Naturally, Seahawks defenders are not going to enjoy watching this replay. Kam Chancellor confirmed this afterwords.
"I think everybody's angry," he said prior to the Chicago game. "A lot of people are angry. Some people might be frustrated, but overall, everybody's ready to work, do better for the games to come."
Has that anger helped? I do think that Seattle has improved their run defense, tenacity, and overall effectiveness over the last two games. Chicago had a few nice runs where Michael Bush got into the open field and picked up some yards so it's not all sunshine and lollipops, but overall things looked a lot cleaner to me.
I could go into more detail about many specific plays against the Bears and against the Cardinals on how Seattle has improved in their gap discipline and patience, their positioning and winning of the integral one-on-one matchups, but one particular play caught my eye on my re-view of the Bears win.
1-10-SEA 44 (10:44) M.Forte right end to SEA 44 for no gain (K.Chancellor).
Individual matchups. Being in the right postion and taking care of your gap. "Doing your job". The Seahawks liked Kam Chancellor coming out of college because of his rare size and speed for the safety position. There were rumors during Draft time this season that the Seahawks were interested in Mark Barron and that led to the assumption that maybe Seattle would play Chancellor as a sort of de facto linebacker (essentially, a big nickel situation).
I don't really think that's far-fetched, personally, because Seattle does like to bring Kam down into the box as an extra run defender and to be honest, it's really his strong suit. He's not a liability in pass coverage, per se, and he does play deep middle third of the field fairly often when the Seahawks move Earl Thomas around, but Kam's true strength, to me, lies in that 'enforcer' role on the strong side, where he can take fly downhill to blow up run plays and create issues for opposing offenses.
Take this play, for example, where Kam meets 6'3, 313 pound pulling guard Edwin Williams head on, stops him in his tracks, slips off the block, and makes the tackle. I know this is hyperbole, but this is the kind of stuff that Ray Lewis does, not some obscure 5th round tweener with no real NFL position.
Let's run through it a little slower.
The Seahawks show an interesting look with K.J. Wright and Mike Morgan tight up on the line of scrimmage, Wagner in the middle and Earl Thomas and Kam Chancellor in the secondary. With six players on the line of scrimmage, it's a little surprising that Jay Cutler didn't audible into a quick slant to Brandon Marshall or something along those lines. Regardless, he has Brandon Browner and Richard Sherman to worry about, and both are in tight press coverage.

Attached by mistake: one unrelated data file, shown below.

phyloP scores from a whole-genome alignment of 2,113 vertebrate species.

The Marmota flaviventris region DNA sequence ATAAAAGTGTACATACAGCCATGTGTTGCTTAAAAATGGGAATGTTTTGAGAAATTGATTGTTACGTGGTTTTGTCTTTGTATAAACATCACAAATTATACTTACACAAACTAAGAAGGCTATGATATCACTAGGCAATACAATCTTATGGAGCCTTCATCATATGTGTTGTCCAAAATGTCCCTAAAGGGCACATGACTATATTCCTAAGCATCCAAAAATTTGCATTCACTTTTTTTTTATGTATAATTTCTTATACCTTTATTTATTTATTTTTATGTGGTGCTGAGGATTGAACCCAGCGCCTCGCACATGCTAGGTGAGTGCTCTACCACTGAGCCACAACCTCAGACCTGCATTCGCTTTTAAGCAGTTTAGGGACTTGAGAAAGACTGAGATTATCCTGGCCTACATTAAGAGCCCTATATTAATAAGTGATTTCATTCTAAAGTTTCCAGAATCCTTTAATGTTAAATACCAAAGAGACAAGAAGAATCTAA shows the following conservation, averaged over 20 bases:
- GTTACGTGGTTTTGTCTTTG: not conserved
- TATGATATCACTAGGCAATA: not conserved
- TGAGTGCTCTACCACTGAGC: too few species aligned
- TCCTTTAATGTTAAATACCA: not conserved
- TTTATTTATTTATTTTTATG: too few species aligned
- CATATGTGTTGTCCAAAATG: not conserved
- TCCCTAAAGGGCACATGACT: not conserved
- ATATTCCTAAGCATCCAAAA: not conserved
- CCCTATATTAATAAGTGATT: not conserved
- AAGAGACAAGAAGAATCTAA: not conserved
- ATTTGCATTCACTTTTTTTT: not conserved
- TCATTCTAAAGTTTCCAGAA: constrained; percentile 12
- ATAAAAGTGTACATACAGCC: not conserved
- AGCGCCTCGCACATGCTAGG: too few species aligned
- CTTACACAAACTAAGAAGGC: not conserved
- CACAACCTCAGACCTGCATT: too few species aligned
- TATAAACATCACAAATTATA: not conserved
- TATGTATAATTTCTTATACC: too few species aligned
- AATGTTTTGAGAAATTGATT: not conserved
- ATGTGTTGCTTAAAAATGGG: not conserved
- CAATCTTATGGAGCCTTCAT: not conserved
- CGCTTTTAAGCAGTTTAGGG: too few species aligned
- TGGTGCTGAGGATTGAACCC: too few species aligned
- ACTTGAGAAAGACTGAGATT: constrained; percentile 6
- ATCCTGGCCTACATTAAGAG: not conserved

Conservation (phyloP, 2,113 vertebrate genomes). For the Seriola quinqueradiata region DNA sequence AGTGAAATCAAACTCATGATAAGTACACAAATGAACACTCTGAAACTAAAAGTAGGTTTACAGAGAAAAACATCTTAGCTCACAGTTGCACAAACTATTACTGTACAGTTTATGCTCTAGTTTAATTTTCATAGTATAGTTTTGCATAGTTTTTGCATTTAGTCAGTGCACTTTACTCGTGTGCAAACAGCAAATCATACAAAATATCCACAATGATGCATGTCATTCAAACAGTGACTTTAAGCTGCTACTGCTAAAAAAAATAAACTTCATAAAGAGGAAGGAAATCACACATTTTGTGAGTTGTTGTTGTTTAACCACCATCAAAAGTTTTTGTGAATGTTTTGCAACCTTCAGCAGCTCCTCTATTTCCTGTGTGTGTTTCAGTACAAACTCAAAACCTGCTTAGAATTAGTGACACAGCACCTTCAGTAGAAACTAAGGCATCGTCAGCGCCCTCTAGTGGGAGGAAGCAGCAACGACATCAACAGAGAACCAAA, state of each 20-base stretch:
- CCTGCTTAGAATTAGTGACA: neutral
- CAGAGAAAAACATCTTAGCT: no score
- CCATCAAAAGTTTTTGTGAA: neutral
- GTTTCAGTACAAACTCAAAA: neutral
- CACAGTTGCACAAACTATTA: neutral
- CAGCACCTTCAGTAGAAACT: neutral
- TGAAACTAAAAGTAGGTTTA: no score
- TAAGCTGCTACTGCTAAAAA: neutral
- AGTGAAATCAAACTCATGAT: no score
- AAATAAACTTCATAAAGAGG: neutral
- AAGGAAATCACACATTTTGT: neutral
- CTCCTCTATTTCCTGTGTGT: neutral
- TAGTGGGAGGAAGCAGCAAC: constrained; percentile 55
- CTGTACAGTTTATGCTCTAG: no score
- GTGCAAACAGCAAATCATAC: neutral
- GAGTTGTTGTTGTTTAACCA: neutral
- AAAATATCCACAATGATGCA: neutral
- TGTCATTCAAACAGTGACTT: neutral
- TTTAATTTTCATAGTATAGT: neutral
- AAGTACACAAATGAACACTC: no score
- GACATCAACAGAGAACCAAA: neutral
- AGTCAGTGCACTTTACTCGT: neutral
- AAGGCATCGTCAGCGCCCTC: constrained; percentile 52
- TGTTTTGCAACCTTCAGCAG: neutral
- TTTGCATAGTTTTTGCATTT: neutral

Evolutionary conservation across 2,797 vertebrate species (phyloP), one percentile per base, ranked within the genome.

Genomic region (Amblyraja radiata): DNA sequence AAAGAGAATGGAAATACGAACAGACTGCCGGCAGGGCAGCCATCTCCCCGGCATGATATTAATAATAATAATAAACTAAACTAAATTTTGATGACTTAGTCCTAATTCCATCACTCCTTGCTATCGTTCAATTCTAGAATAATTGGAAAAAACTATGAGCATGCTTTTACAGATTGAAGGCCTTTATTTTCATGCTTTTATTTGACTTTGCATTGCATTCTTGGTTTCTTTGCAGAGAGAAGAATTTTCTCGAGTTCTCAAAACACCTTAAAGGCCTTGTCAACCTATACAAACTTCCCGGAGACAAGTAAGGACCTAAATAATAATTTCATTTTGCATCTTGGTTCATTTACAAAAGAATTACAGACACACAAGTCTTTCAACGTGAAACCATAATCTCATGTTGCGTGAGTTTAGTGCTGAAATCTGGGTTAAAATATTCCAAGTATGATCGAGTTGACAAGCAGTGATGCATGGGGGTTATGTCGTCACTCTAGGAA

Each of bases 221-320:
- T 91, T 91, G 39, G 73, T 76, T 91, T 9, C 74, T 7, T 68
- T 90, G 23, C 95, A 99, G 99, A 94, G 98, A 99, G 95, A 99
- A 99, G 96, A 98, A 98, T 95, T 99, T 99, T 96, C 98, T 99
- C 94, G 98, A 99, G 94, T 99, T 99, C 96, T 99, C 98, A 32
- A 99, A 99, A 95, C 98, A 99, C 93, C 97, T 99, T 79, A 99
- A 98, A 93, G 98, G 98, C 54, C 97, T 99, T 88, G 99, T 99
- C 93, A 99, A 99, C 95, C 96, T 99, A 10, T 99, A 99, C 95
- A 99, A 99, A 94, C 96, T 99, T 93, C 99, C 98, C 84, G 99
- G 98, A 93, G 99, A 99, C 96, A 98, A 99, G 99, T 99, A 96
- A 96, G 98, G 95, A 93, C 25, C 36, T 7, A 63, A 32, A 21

At the snap, Chancellor will crash downhill to cover his gap assignment, and Earl Thomas will drop back into deep middle coverage. This is one of those plays where Bruce Irvin is in in relief of Chris Clemons, but in this case, on the strong side. You'll notice Brandon Mebane playing 0-tech, heads up on the center, with Red Bryant and Alan Branch both aligned in 3-technique looks, off the respective guards' shoulders.
At the snap, the Bears run lead-counter to the right - the line blocks left and FB Evan Rodriguez and pulling LG Edwin Williams lead the way to the right. Rodriquez will take and seal Malcolm Smith, and Williams' task is to seal either a LB or S that shows up in that gap off of Bruce Irvin's outside shoulder.
You can see the Seahawks' defensive line flow to the right with the Bears O-Line.
Bobby Wagner doesn't outrun the play, nor does he fall for the misdirection (like he did above against Minnesota), and fills in his gap perfectly. Chancellor comes down in his run fit, flowing with the real direction of the play. For his part, Malcolm Smith does a nice job setting the edge against Rodriquez.
This leaves Edwin Williams vs. Kam Chancellor, a matchup the Bears would take on paper any day of the week.
Chancellor doesn't try and shed the block. He just runs right through it.
Kam slides off and makes first contact with Forte. Wagner and Smith help too.
Obviously, this is just one anecdote. But I do think it illustrates the most basic tenet that in the pros, along with sound schemes and disciplined players executing those schemes, you sometimes just need your players to beat the guys across from them. I think the Seahawks just got beaten a few too many times against Miami, but they cleaned up some things against the Bears and were essentially air tight against the Cardinals. It's something to watch.
Big ups to BigTrain for the gifs!!